Changes in health care coverage contemplated for Delaware employees

DOVER — A task force created to study the rapidly rising costs of state employee health care failed to agree to a short-term fix but concluded extended options will be discussed and employees still will face potential changes to their plans soon.

Higher premiums and other options, such as emergency room copays and general health incentives, likely will be discussed in the next few months.

With Delaware facing a $60 million gap in health care costs for the fiscal year ending June 30, 2015, the State Employee Benefits Committee proposed a variety of changes, chiefly increased copays and deductibles for the government employees.

Ann Visalli

Ann Visalli

The plan was roundly criticized and facing pressure from the legislature, so the committee ultimately avoided a major overhaul but cautioned the situation remains untenable long-term.

The state government’s health care costs have risen precipitously, a result of several factors, including higher care costs and an unhealthier population.

In fiscal year 2010, the state spent $527 million on health care. That figure climbed to $708 million last year, leading to the General Assembly establishing a group to study the health care model and look for possible savings.

The final report from the task force, released last month after several meetings and testimony from state workers, concludes health care costs are growing at approximately twice the rate of state revenue.

While the conclusions do not offer definitive recommendations, a number of options are provided, and the task force will continue to advise the State Employee Benefits Committee.

Members of the task force, consisting of state lawmakers, officials and labor representatives, were in favor of lowering spending but could not reach consensus on specific options.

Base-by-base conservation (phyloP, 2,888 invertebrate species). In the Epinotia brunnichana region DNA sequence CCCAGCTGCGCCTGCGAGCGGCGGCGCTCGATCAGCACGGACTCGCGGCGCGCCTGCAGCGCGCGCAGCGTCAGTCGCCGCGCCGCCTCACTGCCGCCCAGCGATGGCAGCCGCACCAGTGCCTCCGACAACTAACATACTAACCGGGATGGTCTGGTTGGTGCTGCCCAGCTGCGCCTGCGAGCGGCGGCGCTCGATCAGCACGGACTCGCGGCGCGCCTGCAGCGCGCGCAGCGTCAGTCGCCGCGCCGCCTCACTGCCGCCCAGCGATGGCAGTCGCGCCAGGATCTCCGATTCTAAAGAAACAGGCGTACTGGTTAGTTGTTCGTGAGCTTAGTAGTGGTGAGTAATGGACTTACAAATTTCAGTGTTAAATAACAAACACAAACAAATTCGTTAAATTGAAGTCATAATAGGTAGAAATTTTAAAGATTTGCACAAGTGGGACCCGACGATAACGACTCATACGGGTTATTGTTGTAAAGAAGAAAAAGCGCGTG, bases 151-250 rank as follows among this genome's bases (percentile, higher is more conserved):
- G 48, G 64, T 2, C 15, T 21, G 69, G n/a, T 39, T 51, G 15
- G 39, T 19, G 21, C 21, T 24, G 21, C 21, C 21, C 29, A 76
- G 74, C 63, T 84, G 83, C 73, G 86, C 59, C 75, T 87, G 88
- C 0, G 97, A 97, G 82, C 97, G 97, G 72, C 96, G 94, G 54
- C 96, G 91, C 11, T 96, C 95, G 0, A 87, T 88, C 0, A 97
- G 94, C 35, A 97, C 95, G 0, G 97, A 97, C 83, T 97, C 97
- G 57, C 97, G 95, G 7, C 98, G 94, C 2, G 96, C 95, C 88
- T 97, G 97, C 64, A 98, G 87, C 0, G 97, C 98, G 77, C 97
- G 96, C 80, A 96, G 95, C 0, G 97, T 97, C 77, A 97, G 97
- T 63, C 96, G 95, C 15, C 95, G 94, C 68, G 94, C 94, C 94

They did conclude that changing payment options to a value-based model, rather than a fee-for-service one, is a goal worth examining further. A shift away from negotiated discounts off retail prices could save money and lead to better care, the report states, as the state would be paying for quality of care rather than quantity.

According to the final report, the health care industry is shifting toward a value-based system, but Delaware is behind the curve.

Office of Management and Budget Director Ann Visalli said Tuesday more changes to employee plans will be needed to balance the health fund. The state’s health care reserve is depleted, and while Ms. Visalli does want to build that up, it takes a backseat to simply closing the gap.

General tools to simplify plans and push employees toward cost-effective care figure to be discussed.

Deductible increases are not the preferred option, Ms. Visalli said.

Another possible change set forth in the report is the elimination of the double state share, which allows couples who began working for the state before fiscal year 2013 to essentially pay one premium while both partners are covered. Such a change, which is estimated to cost the state $3.5 million annually, would need to come through legislation.

According to the report, Delawareans are less healthy than the average American, and employees of the state are less healthy than the average Delaware citizen.

Delaware public workers, who have a median age of 47, suffer from chronic conditions such as diabetes, obesity and chronic obstructive pulmonary disease at a greater rate than the typical citizen of the First State.

Approximately half of health care spending is on 5 percent of the population.

About 30 people submitted comments to the task force, generally requesting the state leave benefits alone.

Several said benefits are an incentivizing factor to work for the state and urged officials to avoid increasing costs, although one person did support higher premiums.

The State Employee Benefits Committee will discuss options for health care after the governor reveals his recommended budget at the end of this month.

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